Author + information
- Kristina H. Haugaa,
- Johan Bos,
- Evan Borkenhagen,
- Robert F. Tarrell,
- Bruce W. Morlan,
- Pedro J. Caraballo and
- Michael Ackerman
QT prolongation is a risk marker of sudden cardiac death and all-cause mortality. Left ventricular hypertrophy (LVH) on a 12-lead ECG is associated with poor outcome also. Patients satisfying ECG voltage criteria for LVH frequently show concomitant QT prolongation. We explored the impact of QT prolongation on all-cause mortality in patients co-presenting LVH voltage and prolonged QT on ECG.
We evaluated 86,107 ECGs in 52,579 unique patients performed at Mayo Clinic, MN. Of these, 3364 (6%) had an ECG with QTc > 460 ms. Every ECG with QTc > 460 ms was read manually and evaluated for presence of LVH criteria by Sokolow Lyon, Cornell voltage, and product.
Concomitant LVH voltage was present in 233 (7%) of ECGs with QTc > 460 ms. Cornell product and QTc correlated weakly (R2=0.04, p=0.003). During follow up of 209 ± 180 days, mortality was 32/233 (14%). Independent of age and hypertension, QTc predicted mortality (HR 1.16 per 10 ms increase, 95% CI 1.01-1.35, p=0.04) while none of the LVH voltage markers did. Patients with voltage criteria LVH and QTc ≥ 500 ms had highest mortality (log rank < 0.001, Figure).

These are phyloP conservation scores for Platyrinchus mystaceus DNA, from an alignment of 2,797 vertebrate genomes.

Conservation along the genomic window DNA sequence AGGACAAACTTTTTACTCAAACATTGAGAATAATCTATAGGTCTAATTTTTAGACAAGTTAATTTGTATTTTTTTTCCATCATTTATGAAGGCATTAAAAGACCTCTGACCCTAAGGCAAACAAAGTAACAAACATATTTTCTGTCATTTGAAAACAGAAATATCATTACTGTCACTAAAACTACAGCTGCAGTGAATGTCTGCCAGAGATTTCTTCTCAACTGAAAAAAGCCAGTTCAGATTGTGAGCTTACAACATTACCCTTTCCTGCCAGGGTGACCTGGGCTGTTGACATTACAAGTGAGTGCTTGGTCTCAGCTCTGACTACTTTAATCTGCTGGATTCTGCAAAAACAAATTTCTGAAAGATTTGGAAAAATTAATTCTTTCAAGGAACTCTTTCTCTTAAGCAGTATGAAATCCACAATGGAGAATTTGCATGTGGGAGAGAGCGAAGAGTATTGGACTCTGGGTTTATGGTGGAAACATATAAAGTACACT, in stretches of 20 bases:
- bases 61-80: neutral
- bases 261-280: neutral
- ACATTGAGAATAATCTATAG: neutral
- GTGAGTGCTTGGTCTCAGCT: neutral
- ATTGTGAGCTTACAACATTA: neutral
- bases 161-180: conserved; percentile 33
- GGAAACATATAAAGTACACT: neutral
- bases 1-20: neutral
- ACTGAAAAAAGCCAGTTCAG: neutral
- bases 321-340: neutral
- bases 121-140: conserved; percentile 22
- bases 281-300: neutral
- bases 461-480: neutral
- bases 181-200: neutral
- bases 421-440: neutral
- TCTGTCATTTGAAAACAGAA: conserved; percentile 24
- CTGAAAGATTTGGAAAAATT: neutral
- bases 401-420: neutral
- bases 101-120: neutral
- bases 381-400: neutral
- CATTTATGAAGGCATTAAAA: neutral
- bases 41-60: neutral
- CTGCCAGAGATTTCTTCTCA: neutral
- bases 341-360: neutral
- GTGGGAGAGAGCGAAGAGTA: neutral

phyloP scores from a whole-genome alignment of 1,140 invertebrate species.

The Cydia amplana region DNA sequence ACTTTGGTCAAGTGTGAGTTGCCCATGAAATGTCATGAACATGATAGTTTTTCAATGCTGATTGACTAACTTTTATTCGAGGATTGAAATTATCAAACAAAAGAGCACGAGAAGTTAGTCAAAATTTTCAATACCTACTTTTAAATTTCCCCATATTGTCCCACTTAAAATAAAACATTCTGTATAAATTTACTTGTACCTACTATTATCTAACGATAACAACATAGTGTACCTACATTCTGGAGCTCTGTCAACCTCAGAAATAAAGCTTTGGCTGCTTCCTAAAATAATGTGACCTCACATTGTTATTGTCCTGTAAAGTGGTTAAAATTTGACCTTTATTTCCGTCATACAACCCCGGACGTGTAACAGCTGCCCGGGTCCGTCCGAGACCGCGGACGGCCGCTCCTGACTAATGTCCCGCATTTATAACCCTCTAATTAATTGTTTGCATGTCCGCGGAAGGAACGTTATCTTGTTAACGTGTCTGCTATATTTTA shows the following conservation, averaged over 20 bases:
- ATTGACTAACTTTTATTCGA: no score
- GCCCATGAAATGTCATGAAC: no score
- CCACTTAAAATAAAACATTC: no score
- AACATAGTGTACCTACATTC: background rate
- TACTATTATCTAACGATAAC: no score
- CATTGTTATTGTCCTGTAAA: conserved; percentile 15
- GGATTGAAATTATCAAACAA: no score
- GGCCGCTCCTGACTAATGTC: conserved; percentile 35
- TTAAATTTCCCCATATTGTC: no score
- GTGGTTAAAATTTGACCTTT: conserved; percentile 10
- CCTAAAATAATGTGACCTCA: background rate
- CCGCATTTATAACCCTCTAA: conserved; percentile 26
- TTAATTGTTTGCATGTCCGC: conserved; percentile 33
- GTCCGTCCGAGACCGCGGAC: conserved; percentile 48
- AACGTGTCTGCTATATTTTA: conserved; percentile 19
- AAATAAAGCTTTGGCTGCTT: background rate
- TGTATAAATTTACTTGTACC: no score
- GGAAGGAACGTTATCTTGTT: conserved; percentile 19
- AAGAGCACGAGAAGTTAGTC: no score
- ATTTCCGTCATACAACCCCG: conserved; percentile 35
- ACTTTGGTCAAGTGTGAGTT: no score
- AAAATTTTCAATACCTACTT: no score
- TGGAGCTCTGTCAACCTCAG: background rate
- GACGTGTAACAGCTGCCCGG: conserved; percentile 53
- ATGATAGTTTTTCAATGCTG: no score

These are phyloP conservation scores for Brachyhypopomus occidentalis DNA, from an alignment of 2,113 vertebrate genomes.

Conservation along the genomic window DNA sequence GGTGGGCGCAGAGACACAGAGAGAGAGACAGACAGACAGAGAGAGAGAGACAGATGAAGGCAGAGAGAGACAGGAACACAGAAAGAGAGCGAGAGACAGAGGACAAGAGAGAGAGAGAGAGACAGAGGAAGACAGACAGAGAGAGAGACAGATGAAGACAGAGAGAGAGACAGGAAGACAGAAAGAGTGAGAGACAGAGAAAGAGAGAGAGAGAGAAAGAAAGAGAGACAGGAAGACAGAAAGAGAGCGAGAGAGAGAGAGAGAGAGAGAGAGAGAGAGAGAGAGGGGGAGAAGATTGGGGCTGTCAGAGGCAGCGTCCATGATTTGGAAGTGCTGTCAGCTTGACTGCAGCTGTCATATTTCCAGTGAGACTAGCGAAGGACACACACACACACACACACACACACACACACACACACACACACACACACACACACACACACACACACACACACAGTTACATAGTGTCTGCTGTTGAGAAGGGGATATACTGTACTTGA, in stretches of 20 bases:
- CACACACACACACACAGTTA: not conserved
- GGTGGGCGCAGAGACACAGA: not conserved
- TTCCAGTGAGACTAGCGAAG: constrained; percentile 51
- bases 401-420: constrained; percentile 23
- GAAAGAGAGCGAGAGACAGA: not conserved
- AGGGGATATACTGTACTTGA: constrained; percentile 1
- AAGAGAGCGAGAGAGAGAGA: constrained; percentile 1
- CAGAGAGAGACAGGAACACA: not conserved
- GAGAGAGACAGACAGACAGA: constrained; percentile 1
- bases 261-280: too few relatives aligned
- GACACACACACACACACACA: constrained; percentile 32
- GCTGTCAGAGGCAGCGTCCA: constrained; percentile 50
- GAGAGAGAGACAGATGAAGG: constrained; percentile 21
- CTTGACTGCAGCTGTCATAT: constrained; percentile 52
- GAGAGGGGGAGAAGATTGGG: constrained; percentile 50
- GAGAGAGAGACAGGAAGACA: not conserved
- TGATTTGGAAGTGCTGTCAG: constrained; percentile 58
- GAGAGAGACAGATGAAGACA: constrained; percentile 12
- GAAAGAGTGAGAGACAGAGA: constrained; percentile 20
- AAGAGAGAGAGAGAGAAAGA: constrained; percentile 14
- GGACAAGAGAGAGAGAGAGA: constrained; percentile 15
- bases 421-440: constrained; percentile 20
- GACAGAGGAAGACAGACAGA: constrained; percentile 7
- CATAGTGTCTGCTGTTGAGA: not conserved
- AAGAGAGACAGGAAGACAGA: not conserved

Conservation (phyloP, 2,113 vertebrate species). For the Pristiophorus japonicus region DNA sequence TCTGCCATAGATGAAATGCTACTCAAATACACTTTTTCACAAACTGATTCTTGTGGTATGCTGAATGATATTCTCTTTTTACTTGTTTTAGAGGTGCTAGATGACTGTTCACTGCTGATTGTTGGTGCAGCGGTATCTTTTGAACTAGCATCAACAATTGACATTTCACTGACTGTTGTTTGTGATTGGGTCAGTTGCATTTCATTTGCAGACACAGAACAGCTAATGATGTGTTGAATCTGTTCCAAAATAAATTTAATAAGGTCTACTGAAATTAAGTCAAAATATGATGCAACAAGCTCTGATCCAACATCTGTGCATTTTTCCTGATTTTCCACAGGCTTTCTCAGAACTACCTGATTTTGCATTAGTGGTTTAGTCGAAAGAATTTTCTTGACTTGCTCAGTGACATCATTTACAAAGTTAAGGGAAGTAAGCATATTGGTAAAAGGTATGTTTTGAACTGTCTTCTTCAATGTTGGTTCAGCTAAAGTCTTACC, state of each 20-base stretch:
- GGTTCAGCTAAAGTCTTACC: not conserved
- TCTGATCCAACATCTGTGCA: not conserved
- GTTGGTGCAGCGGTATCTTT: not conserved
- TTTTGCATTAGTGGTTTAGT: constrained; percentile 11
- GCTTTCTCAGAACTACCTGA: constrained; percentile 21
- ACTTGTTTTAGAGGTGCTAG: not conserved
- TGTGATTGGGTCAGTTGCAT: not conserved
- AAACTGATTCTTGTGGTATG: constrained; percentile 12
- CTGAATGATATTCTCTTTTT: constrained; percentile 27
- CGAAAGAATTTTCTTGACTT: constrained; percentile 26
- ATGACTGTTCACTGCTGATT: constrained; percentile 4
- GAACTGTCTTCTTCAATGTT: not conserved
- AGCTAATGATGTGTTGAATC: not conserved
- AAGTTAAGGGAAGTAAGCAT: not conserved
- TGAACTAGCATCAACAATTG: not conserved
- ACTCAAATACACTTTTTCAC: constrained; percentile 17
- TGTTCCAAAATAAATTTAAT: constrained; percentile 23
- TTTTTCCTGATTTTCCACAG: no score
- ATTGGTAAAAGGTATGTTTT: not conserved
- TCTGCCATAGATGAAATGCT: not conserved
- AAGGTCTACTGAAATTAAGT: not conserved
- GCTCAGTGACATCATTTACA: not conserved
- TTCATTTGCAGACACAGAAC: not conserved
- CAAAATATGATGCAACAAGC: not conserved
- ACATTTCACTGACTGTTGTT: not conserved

QTc was an independent predictor of mortality in patients with concomitant LVH voltage and prolonged QTc on ECG while LVH voltage was not. Mortality was highest in those with QTc > 500 ms. QT prolongation in ECGs with concomitant LVH should not be regarded as a harmless byproduct of LVH, but should be used as a non-invasive marker of increased mortality risk similar to patients without LVH.
Moderated Poster Contributions
Poster Sessions, Expo North
Saturday, March 09, 2013, 10:00 a.m.-10:45 a.m.
Session Title: Prevention: Sudden Cardiac Death Prevention
Abstract Category: 24. Prevention: Clinical
Presentation Number: 1101M-11
- 2013 American College of Cardiology Foundation